unhappy middle aged couple

My husband has no libido at all. He ls 63 and takes blood pressure meds and a staten called Repatha which I’ve read may case decreased libido. Can my marriage make it? We’ve been married 35 years, but this is very difficult. We do hug and he puts his leg over mine but no more. l am 62. Does this mean I can never have sex again? He can still get hard, but he has an enlarged prostate. so when he has an orgasm, he has to urinate all night long—l mean like every 10 minutes as orgasm irritates his prostate. l’d like sex once in awhile to keep me happy. Or am l being selfish?? He says it’s not me, that he just has no urge to have sex. But, hello, he can still have erections and could do other things to please me. But if he has no desire, l don’t want him to do what he has no interest in doing. Can hugging and him putting his leg over mine when sitting on the couch be enough to make this marriage work?? Or do you think he is being selfish? l am not in the mood much either. l just want to feel that l’m loved. BTW: l know he is not cheating as he’s always home. Please help.


  • Michael Castleman says:

    You are NOT being selfish to want regular lovemaking with your husband. Without an explicit agreement to have a sexless marriage, wedlock implies a sexual relationship. That said, desire differences are the #1 sexual complain in longterm relationships, and in the most extreme cases, one spouse doesn’t want sex at all. So you’re by no means alone, but that probably doesn’t change the distress you feel.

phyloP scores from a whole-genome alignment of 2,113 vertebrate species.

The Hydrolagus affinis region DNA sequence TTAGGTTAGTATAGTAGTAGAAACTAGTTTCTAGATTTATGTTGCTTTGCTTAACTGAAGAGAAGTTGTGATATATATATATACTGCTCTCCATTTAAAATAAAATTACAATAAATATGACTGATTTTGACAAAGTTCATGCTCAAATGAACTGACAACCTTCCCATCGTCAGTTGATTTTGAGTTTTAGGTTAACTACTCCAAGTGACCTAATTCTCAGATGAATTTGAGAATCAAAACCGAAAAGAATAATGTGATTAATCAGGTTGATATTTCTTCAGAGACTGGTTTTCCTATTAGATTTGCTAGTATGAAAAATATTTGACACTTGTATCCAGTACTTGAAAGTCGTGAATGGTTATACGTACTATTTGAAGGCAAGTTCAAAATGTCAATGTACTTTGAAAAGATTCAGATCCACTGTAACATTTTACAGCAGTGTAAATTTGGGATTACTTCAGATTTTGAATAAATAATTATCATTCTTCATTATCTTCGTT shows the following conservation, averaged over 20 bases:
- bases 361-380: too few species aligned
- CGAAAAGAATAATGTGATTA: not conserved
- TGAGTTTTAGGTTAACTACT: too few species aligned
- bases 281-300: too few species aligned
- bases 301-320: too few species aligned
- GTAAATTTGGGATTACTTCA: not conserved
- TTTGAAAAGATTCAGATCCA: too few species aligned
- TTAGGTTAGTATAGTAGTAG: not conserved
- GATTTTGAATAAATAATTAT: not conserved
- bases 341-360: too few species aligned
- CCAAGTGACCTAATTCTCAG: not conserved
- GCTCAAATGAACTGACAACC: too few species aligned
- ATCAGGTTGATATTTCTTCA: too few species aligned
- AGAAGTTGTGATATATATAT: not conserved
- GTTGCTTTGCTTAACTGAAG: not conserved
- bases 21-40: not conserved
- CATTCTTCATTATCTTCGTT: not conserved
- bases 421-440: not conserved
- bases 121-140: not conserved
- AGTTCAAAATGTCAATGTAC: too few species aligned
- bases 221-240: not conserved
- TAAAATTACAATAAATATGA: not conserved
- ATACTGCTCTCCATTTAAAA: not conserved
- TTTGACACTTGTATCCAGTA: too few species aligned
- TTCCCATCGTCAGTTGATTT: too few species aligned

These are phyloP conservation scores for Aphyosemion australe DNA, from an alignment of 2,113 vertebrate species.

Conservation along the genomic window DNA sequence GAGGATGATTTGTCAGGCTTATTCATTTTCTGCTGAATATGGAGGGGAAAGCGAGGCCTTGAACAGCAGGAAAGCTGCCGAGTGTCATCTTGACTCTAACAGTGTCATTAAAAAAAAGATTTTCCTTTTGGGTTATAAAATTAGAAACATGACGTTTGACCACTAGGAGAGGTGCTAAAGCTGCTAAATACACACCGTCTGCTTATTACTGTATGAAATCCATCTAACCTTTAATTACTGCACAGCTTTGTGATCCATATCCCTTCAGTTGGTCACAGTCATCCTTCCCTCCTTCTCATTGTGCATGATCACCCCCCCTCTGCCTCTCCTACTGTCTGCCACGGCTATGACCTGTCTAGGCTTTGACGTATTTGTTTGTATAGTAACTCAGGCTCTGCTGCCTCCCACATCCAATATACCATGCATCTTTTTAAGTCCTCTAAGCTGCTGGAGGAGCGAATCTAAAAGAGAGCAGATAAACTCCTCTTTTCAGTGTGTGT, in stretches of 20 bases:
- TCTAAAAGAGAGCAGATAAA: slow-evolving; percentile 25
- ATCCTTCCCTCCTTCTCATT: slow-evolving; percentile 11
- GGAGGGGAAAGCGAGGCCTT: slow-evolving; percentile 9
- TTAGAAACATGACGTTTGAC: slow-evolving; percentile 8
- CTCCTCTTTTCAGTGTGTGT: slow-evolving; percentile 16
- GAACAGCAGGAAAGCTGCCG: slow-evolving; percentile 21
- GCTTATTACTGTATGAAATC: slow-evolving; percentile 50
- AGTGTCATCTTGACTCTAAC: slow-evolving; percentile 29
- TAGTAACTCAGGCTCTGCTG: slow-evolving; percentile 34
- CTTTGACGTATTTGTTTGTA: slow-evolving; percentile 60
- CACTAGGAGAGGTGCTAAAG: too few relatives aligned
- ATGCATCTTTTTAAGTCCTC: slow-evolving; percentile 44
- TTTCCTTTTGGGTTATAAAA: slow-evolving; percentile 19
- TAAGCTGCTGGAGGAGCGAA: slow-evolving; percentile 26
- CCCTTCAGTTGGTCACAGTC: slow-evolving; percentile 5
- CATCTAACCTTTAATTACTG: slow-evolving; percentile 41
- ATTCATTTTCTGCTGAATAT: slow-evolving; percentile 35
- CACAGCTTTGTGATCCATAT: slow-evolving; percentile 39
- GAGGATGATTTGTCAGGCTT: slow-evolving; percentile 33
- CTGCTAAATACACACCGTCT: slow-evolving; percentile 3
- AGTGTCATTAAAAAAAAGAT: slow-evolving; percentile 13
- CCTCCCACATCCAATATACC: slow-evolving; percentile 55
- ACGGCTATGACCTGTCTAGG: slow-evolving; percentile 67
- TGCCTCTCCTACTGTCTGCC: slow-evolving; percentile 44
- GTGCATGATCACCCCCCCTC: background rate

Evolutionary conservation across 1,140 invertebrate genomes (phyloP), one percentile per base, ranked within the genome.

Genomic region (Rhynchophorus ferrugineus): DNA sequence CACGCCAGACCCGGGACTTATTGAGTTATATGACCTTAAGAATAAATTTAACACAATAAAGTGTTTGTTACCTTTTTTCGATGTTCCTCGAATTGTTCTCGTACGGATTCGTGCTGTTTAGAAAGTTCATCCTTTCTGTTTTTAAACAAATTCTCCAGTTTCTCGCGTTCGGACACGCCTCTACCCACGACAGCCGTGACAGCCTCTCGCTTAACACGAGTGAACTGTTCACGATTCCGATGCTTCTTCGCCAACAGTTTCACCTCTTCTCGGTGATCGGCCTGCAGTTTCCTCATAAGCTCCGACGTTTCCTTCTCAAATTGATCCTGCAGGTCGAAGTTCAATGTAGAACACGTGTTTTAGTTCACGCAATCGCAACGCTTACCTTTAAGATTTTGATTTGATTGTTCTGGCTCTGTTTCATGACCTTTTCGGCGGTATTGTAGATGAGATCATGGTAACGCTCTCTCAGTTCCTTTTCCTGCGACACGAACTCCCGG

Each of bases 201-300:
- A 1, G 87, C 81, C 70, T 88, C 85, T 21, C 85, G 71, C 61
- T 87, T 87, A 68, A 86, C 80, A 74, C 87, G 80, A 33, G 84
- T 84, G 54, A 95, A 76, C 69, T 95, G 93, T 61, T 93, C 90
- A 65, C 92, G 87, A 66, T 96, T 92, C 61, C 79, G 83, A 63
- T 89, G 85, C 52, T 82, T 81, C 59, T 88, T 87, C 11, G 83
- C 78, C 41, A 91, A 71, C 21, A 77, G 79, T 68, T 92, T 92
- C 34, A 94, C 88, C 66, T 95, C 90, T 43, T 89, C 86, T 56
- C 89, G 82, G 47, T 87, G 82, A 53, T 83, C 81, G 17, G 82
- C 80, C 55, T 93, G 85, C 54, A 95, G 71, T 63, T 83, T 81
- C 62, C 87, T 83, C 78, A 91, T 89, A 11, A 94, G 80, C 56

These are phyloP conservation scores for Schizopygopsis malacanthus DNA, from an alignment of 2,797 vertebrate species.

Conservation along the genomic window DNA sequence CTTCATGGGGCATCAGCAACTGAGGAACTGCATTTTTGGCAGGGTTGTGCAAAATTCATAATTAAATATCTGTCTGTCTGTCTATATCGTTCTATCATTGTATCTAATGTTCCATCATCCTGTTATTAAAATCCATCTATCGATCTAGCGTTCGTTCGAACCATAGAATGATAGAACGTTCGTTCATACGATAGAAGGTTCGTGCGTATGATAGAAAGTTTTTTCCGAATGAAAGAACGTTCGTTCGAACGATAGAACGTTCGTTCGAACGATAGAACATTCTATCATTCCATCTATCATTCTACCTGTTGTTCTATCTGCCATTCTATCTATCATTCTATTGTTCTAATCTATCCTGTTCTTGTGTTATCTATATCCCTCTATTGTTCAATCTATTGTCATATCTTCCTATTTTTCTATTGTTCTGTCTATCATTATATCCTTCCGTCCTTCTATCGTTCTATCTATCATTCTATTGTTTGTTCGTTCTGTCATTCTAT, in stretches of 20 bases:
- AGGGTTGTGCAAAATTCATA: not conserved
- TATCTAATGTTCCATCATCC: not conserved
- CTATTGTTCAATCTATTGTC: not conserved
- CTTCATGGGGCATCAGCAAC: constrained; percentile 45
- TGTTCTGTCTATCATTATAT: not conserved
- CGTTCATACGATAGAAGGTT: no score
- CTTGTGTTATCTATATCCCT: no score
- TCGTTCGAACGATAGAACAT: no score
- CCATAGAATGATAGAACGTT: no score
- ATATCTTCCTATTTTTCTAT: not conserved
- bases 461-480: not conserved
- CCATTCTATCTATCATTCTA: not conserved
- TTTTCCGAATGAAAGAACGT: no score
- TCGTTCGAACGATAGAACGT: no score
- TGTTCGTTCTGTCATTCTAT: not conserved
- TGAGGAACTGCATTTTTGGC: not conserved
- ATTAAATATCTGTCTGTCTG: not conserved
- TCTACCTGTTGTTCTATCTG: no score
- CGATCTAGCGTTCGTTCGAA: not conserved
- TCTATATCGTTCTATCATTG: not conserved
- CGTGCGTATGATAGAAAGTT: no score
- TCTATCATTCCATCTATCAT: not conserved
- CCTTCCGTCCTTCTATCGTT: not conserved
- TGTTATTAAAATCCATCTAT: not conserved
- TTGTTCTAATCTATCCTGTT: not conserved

First, I suggest that you jointly visit the doctor who prescribed your husband’s Repatha. I looked it up and did not find libido loss on the list of side effects, but it does cause “fatigue” and “low energy,” which could easily translate to loss of libido. It’s possible some other drug could be substituted that doesn’t cause fatigue.

    Then I suggest you jointly visit your husband’s urologist about his prostate situation. Prostate medications or surgery can help.

    Beyond that, you might gain some insights and ideas by reading the chapter, “How Sex Therapists Recommend Resolving Desire Differences” in my new book, Sizzling Sex for Life. But I should warn you, that chapter deals with couples who both have at least a little desire, but want very different sexual frequencies. Cases where one spouse has zero desire are less amenable to self-help, and often require assistance from sex therapists.

    If you’re unfamiliar with sex therapy, the therapist does NOT have sex with you and does NOT watch you have sex. Sex therapy is a form of talk-based psychotherapy with “homework.” It usually takes four to six months of weekly one-hour sessions. It costs $150-250/hour, though some therapists charge more and many discount fees for those who can’t afford standard rates. For more, read the chapter on sex therapy in Sizzling Sex, and/or see the film, “Hope Springs” with Meryl Streep and Tommy Lee Jones. To find a sex therapist near you, visit the American Association of Sex Educators, Counselors, and Therapists, the Society for Sex Therapy and Research, or the American Board of Sexology. If your husband won’t accompany you, I urge you to go by yourself. That’s suboptimal, of course, but the therapist may still be able to offer helpful suggestions.